The programs were part-funded by the British Council, and we were the first Centre in Uganda to operate a student placement program for top students. The students came from both rich and poor backgrounds, and we helped place and orientate them into large companies, such as British Airways and Barclays Bank. In 2002 we moved back to Ireland when I was offered and accepted the position as enterprise manager with EETC, the Enniscorthy Enterprise and Technology Centre in Co. Wexford.
The EETC was partnered with Waterford Institute of Technology, and we provide office space, training and mentorship for local businesses. From 2002 until 2008 we were state and EU funded, deriving 80% of our income from industry training with local companies, where their employees needed to upskill and at the same time remain at work. The remaining 20% came from enterprise support.
In 2009, we were then delighted to ally with Wexford Co. They were impressed with our alumni track record, with the likes of Sonru and Taoglas. EETC’s role has always been like a conveyor belt for startups, enabling them to grow and move on. My Dad never worried about ‘the dog on track’ – it was always about ‘the pup in the yard’, and I am the same.
“We meet prospective clients to both assist and evaluate what stage they are at. We have an expression of interest page on our website.”
The Hatch Lab
The Hatch Lab also acts in a similar vein. It also offers a brand new facility with a capacity for 300-400 people, working in well-paid, high-end IT jobs. We focus on helping new and startup technology companies that utilise coding, to develop computer software, apps and websites solutions, for various products and services.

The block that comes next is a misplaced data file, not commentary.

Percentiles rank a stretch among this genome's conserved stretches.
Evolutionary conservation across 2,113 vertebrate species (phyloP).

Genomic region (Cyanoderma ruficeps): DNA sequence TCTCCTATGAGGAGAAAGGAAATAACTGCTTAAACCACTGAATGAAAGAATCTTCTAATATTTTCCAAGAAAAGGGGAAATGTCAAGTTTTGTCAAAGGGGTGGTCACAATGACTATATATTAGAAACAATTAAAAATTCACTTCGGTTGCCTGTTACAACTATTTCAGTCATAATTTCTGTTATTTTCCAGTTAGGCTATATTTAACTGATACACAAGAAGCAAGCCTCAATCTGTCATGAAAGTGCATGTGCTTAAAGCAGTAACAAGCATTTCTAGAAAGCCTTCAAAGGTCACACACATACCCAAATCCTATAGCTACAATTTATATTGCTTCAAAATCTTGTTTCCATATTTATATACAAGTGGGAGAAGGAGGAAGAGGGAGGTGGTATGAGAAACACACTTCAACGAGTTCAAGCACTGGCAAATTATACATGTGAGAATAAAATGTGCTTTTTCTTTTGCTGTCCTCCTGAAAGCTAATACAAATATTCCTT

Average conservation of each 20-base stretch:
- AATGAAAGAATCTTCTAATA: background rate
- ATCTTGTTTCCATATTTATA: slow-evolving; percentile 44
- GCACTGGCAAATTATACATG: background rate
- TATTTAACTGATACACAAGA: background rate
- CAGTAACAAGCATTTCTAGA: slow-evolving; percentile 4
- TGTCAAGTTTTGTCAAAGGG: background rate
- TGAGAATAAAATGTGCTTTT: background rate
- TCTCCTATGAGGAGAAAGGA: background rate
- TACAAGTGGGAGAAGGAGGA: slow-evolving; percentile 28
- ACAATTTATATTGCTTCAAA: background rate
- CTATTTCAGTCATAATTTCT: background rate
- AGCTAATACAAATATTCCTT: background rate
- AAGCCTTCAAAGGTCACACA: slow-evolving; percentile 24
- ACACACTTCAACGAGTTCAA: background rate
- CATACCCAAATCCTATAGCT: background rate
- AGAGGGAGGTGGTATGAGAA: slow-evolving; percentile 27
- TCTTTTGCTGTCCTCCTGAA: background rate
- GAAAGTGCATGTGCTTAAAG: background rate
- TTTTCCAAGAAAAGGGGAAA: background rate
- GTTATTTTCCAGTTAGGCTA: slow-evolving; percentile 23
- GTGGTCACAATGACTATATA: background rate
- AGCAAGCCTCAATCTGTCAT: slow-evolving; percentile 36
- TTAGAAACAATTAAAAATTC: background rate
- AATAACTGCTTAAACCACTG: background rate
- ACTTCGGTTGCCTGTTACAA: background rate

At the moment we have a purpose-built 36,000 sq. ft. building with 54 desks spaces. Hot-desking is where a space or a desk can be used and reserved on an optional or rotational basis. A hot desk can be for somebody with a business idea who may not be 100% sure, about what they are going to do. They can book a desk for one day, and we would see how we could assist them. Another type of client might be somebody working in Dublin with a Linkedin or a Facebook. Instead of driving up to Dublin five days per week, they can spend one day a week here supported by excellent broadband connectivity and facilities.
“The growth of a business is about doing your research. It’s important to think it through, with the aim, to get the business model right.”
Presently we have 12 high potential startup businesses and 20 people hot-desking in the building. As a company grows and employs over six people, they can migrate and take a private office in another part of the building. We also cater for ‘fast-landing’ clients, either for a Foreign Direct Investor (FDI) company or for a large business that is out-growing Dublin and would like to start here with an initial team of five people.
Expressions of interest
We meet prospective clients to both assist and evaluate what stage they are at. We also have an ‘expression of interest’ page on our website.
Business model validation
The growth of a business is about doing your research. It’s important to think it through, with the aim, to get the business model right. The person has to prove that they can solve somebody’s problem. At its purest, if they solve a problem, they have to ask for money, and if they get paid for that solution, then they’ve got the bones of a business model. Be very clear about what you are trying to achieve with the business model. It has to match the customers’ needs. If you don’t do that – it may look right, but the chances are that further down the road, it may well go wrong. If you ask enough questions at the start, validating to help achieve a solid foundation – then you are on the right track.
Interview by Brendan Byrne.